PETER MARTIN. How billionaires get uber-rich at our expense- A REPOST from June 1 2017Jan 12, 2018
“The rich are different from you and me” the saying goes. “They have more money“. But that’s not the only way they are different. In the updated Financial Review Rich List released on Friday, 45 of the richest 50 Australians are men. And they are highly likely to have made their money in real estate or finance; something government-controlled.
Very few of them have made their wealth by expanding what is possible, like Larry Page and Sergey Brin did with Google, Steve Jobs did with Apple, and Bill Gates did with Microsoft.
Instead most have made money by doing things that could have done by anyone, such as being in the right place at the right time to get a mining licence, or land rezoned for redevelopment. They haven’t so much expanded what’s possible as been lucky enough to do would have been done anyway.
That might be because Australia is smaller (Mike Cannon-Brookes and Scott Farquhar, who founded the software company Atlassian, listed it on the New York NASDAQ stock exchange), it might be because our intellectual property laws are restrictive (Google would have faced problems starting here), or it might be because our access to the internet is expensive.
But it’s more likely to be because, in Australia, there are more straightforward ways to make money.
Paul Frijters is the coauthor of a new book (with Cameron Murray) about the way Australians make money called Game of Mates.
A few years back he examined the Rich 200 List with economist Gigi Foster for the Australian Economic Review.
They found that “over 80 per cent of the wealthiest Australians have made their fortunes in property, mining, banking, superannuation and finance generally – all heavily regulated industries in which fortunes can be made by getting favourable property rezonings, planning law exemptions, mining concessions, labour law exemptions, money creation powers and mandated markets of many stripes”.
It’s a particularly Australian way to make money.
In 2015, two United States economists Sutirtha Bagchi and Jan Svejnar used the international Forbes Rich List and an extensive search of newspaper reports to estimate the proportion of billionaires in 22 countries who owed their wealth to political favours.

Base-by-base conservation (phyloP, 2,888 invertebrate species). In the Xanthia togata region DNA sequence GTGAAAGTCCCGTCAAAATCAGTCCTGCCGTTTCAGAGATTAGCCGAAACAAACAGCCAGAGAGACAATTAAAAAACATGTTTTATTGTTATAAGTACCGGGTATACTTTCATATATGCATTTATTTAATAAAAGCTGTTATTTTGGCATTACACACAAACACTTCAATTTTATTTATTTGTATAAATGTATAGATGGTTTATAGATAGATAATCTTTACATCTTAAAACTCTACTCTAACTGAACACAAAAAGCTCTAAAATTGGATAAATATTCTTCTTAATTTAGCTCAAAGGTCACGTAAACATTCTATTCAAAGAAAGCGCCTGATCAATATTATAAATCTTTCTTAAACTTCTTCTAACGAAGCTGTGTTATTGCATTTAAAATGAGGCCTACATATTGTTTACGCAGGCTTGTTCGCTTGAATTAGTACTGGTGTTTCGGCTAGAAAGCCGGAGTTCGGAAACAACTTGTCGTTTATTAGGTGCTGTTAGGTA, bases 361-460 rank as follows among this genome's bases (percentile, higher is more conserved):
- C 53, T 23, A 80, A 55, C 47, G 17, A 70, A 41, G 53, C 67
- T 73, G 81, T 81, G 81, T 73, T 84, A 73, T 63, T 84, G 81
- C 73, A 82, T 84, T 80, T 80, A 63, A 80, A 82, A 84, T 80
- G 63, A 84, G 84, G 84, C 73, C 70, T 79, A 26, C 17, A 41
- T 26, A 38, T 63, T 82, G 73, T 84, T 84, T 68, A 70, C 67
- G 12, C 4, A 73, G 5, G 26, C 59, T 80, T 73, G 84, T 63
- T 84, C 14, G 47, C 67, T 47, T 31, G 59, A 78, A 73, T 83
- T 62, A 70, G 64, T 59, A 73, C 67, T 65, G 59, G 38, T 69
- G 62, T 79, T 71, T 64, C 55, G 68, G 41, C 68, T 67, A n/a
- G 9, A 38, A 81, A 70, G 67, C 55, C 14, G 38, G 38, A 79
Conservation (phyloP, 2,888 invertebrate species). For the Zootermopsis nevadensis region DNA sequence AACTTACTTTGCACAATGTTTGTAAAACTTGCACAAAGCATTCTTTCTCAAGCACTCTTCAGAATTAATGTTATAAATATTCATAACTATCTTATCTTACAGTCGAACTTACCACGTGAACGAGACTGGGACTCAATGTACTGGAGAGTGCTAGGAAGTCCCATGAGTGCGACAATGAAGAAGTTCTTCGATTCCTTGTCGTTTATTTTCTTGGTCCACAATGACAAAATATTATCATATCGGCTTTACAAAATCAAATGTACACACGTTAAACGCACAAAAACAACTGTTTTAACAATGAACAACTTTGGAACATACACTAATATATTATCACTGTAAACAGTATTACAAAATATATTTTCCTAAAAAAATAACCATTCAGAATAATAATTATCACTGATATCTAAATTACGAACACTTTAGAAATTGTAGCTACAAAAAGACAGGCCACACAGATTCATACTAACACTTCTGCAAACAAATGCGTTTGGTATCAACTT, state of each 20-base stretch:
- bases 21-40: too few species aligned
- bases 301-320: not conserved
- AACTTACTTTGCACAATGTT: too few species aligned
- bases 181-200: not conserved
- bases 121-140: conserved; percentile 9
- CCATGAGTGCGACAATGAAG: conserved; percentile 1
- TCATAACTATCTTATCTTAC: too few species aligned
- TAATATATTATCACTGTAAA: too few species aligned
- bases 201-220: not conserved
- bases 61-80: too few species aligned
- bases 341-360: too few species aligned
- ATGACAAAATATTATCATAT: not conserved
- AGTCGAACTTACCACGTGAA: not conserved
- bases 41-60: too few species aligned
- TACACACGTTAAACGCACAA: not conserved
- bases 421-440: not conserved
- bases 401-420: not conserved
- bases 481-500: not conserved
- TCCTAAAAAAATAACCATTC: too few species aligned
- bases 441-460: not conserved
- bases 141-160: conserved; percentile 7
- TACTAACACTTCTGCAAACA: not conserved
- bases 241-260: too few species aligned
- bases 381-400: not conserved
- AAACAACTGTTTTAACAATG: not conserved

Conceding that their categorisation was somewhat subjective, they said they were “conservative about classifying someone as being politically connected”.
In the United Kingdom, Singapore, Switzerland, Sweden, the Netherlands and Hong Kong, they found no-one; not a single billionaire. In the United States they found only 1 per cent of the billionaires to be politically connected. But four countries stood out.
In Colombia 85 per cent of the billionaires were politically connected, in India 66 per cent, in Australia 65 per cent and in Indonesia 64 per cent.
That’s right, on this one rough and ready measure, Australia had more in common with Colombia than with the United States.
Game of Mates will convince you that seeking favours, be they planning approvals or the right to build casinos or toll roads, is what makes Australia go round. Certainly it makes Australia’s job market go round. Local council planners move into positions with developers, state and Commonwealth government ministers take up positions with companies they used to regulate and former Treasury officials sit on the boards of private banks. The book’s appendix on movements in and out of the offices of mining ministers is eye-popping.
There are two implications. One is that Australia needn’t feel particularly worried about taxing billionaires. It doesn’t much stifle innovation. That’s not how Australian billionaires make their money.
The other is that it that our high earners hurt us in ways that those in other better-run countries do not. They not only get ahead of others in the queue to build casinos and tunnels and the like; their lobbying can get casinos and tunnels and motorways built in the wrong place.
As Frijters and Murray put it: it’s one thing to break into your house and steal your TV, it’s another to set fire to the house on the way out.
Peter Martin is economics editor of The Age. This article appeared in The Age on Sunday May 28, 2016.